In-State Hate, or Lack Thereof
I have a confession to make. It turns out that even I can only manage so much sports hate, and it seems that I don’t actually hate Louisville, at least not unconditionally.
Maybe it’s my age, but since my college fandom pre-dates any meetings between Kentucky and Louisville, I don’t have the same animosity for the Cardinals that I have for, say, the Michigan Wolverines and for professional teams like the Cleveland Browns, Pittsburgh Steelers, Baltimore Ravens (old Browns — hahahahahahahahahaha) and the Los Angeles Dodgers (the Reds’ rivals of my childhood). In fact, my first college football game wasn’t a Kentucky game, but a Louisville game at Cincinnati’s Nippert Stadium. I cheered for Howard Schnellenberger and Browning Nagle against Alabama in the Fiesta Bowl. I really liked Denny Crum’s basketball teams through the 80s.
And it’s not like I’m not capable of finding hate in my little sports heart for a new rival. Since Major League Baseball pissed away decades of history and realigned into three ludicrous divisions (not to mention adding interleague play) and separated my beloved Reds from the sub-human Dodgers, I have learned to hate the St. Louis Cardinals just as vehemently as I ever hated Ron Cey, Davey Lopes and Steve Garvey (as a catcher Yeager was exempt from all hate and I try not remember that current Reds manager Dusty Baker was on those teams).
I just can’t seem to work up a good, solid, consistent, hate-filled lather for Louisville.
Oh, there have been (and continue to be) times when I have hated Louisville football and basketball, and I’m sure there will be more in the future. It’s just that my hatred of the college Cardinals is more personality-driven. I can’t stand Louisville basketball now — not because I dislike them in general, but because I can’t stand Rick Pitino, and not because he left Kentucky and went to Louisville. I honestly couldn’t wait for him to leave Kentucky when he was in Lexington, both for the way he handled Rod Rhodes (a move he has repeated endlessly at Louisville) and for his constant denial of NBA interest like everybody in Central Kentucky was stupid.
And oh how I hated Louisville football during the Bobby Petrino era. And I don’t just now think he’s a jerk after his flameout at Arkansas. I sort of feel sports hipsterish about my Petrino loathing. The first time I ran across him (at a press conference for a Governor’s Cup Classic golf outing) he just oozed jerkishness. It wasn’t Elliot Uzelac-level jerkishness to be sure. I mean, he never yelled at me, but it was jerkishness just the same. When Petrino left (under cover of darkness or whatever), my Louisville hatred waned (because hating a Steve Kragthorpe-coached Cardinals team would be like hating puppies or some other harmless thing).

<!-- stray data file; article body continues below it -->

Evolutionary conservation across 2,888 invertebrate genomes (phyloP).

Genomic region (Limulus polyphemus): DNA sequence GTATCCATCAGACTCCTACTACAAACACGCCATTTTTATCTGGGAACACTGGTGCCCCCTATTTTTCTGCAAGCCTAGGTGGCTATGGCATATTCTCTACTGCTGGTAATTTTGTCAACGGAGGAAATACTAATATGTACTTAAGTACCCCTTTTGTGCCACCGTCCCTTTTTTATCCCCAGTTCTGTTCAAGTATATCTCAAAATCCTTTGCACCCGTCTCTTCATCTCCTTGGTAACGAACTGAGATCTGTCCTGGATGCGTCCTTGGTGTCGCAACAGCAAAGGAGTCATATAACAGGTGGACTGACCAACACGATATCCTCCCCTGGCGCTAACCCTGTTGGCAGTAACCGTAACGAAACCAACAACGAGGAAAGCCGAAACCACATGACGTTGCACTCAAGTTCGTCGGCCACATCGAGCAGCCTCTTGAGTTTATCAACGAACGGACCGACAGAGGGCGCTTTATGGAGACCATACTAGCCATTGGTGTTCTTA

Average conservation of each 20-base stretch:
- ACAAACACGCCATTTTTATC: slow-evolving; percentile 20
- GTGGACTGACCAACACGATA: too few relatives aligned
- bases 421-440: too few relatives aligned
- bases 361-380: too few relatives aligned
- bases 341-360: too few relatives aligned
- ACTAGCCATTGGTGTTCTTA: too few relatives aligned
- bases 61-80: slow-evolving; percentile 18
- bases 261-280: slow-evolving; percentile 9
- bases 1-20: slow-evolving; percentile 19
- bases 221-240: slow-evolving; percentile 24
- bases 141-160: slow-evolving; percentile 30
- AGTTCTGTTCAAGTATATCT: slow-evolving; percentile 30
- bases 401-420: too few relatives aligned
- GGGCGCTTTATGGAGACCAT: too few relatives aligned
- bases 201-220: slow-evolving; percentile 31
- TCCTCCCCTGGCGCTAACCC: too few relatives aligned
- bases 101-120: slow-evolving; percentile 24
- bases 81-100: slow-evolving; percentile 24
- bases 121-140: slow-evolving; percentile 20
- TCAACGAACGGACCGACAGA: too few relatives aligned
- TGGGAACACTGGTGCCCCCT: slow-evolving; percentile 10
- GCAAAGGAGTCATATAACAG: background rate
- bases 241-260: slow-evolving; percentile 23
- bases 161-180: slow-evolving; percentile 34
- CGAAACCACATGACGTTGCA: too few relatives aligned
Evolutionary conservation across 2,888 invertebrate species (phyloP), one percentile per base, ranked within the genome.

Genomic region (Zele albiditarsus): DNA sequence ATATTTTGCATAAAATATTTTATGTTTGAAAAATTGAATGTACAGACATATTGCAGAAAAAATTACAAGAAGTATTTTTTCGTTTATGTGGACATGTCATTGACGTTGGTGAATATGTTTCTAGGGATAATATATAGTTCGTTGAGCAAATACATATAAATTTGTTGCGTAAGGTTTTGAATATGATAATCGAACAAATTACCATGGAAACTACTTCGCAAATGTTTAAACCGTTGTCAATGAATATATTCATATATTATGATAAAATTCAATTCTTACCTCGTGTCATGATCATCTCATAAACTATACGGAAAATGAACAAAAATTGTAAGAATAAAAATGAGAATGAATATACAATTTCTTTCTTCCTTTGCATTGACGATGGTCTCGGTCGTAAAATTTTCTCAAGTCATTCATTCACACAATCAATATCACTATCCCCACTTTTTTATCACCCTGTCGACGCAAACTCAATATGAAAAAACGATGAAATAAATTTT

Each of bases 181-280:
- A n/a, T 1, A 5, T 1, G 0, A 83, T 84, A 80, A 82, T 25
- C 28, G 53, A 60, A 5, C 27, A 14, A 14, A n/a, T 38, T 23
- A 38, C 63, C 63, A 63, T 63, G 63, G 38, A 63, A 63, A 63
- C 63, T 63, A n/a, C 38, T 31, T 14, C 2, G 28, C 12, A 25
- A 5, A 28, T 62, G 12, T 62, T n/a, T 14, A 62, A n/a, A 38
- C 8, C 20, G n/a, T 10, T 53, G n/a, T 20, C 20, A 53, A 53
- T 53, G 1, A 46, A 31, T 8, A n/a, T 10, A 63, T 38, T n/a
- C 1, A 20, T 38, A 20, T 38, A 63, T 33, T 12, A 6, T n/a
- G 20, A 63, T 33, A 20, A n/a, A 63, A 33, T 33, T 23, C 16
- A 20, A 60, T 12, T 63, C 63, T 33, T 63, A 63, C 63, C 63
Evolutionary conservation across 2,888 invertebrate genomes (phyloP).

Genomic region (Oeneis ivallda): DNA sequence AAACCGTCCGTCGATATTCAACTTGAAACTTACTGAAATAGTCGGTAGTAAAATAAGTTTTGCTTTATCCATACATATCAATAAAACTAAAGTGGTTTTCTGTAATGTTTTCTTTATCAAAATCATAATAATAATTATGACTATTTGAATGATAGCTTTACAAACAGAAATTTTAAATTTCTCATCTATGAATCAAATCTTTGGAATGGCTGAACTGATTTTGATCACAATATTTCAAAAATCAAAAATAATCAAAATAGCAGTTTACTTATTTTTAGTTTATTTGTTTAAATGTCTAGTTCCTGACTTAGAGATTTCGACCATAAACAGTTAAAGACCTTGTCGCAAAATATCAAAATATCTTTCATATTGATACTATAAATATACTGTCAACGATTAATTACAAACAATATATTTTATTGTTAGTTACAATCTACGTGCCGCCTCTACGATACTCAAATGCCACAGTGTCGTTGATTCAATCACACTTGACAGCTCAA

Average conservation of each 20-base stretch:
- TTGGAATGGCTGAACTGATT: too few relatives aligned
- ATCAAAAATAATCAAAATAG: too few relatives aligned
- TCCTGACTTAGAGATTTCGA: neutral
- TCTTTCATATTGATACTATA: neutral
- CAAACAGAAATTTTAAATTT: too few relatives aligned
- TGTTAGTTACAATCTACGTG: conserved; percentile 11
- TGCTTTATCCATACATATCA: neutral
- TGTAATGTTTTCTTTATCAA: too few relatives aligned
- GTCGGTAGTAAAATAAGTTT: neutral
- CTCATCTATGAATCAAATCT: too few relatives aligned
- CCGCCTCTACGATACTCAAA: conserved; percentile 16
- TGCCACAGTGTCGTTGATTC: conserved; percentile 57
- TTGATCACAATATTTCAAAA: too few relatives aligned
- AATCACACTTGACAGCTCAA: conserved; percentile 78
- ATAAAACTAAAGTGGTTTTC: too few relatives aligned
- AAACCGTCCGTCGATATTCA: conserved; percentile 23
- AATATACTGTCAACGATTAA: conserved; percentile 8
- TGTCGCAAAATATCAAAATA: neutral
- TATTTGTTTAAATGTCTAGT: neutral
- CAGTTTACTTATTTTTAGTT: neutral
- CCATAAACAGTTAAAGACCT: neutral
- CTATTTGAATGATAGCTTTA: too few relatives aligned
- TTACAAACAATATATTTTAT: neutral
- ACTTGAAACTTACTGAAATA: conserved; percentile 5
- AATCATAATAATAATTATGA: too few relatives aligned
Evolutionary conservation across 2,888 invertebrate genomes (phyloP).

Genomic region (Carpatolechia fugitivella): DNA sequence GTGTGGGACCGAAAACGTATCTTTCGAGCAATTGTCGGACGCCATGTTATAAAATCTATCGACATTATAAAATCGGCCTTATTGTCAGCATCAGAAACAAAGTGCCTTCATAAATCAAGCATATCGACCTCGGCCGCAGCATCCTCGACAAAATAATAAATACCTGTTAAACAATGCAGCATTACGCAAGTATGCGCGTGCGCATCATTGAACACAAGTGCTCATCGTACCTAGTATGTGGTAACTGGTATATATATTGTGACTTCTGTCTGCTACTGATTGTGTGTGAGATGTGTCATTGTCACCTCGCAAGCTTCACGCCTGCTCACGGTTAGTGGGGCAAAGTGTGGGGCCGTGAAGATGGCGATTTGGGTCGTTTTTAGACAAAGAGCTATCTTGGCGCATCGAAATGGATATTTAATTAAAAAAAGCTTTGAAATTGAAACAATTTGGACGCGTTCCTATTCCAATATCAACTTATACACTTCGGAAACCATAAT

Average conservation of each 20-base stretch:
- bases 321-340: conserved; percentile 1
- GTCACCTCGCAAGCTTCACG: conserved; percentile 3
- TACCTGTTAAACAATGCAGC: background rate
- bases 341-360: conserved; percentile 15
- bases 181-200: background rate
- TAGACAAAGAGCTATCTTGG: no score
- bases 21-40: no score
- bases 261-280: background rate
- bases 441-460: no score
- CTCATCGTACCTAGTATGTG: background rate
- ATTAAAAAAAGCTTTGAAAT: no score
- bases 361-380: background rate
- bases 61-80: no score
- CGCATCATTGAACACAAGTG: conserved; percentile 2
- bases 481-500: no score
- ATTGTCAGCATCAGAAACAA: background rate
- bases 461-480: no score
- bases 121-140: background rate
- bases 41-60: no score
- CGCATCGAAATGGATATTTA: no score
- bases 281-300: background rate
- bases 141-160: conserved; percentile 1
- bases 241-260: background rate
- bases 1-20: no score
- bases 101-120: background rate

Here’s the thing. Just because I don’t spend all my time obsessing over how much I “hate” Louisville, it doesn’t mean I don’t desperately want Kentucky to win Sunday’s football game. I do. And I really believe that they can. I explained why last week in my post relaying my increasing optimism about this season. If anything’s changed since then, I have only gotten to be more hopeful about the upcoming campaign. Here’s a quick recap.
1) Maxwell Smith: He was the better Kentucky quarterback last year and he’s a year farther along in the program now. If you aren’t excited by everything you hear about him out of the UK camp – from both players and coaches – then you don’t want to be excited.
2) The receiving corps: Embarrassed by last year’s performance and joined by some players of the playmaker caliber they lacked a season ago, expect them to be greatly improved.
3) The offensive line: Healthy
4) Overhyped opponents: I don’t buy that Louisville and Vanderbilt have somehow gotten so far ahead of Kentucky that those aren’t games Kentucky can win. I watched most of the South Carolina-Vanderbilt game. Nothing either of those teams did – other than one hit that drew a penalty – was all that impressive.
I can’t wait to see what happens Sunday.
Me and the Governor’s Cup
Believe it or not, I actually know what it feels like to lift the Governor’s Cup. Once upon a time I was one of the first people to lift the trophy. During my years working for Host Communications (now IMG College, which runs the Big Blue Network) I was one of about four people to help carry the trophy into a photo shoot for the cover of the first Governor’s Cup game program. It was one of the most terrifying experiences of my life. Imagine dropping that bad boy a month before the game. Plus it is danged heavy. An old Trivial Pursuit question claimed that the Davis Cup was the heaviest trophy in sports. I have to believe that was written before the Governor’s Cup came into existence.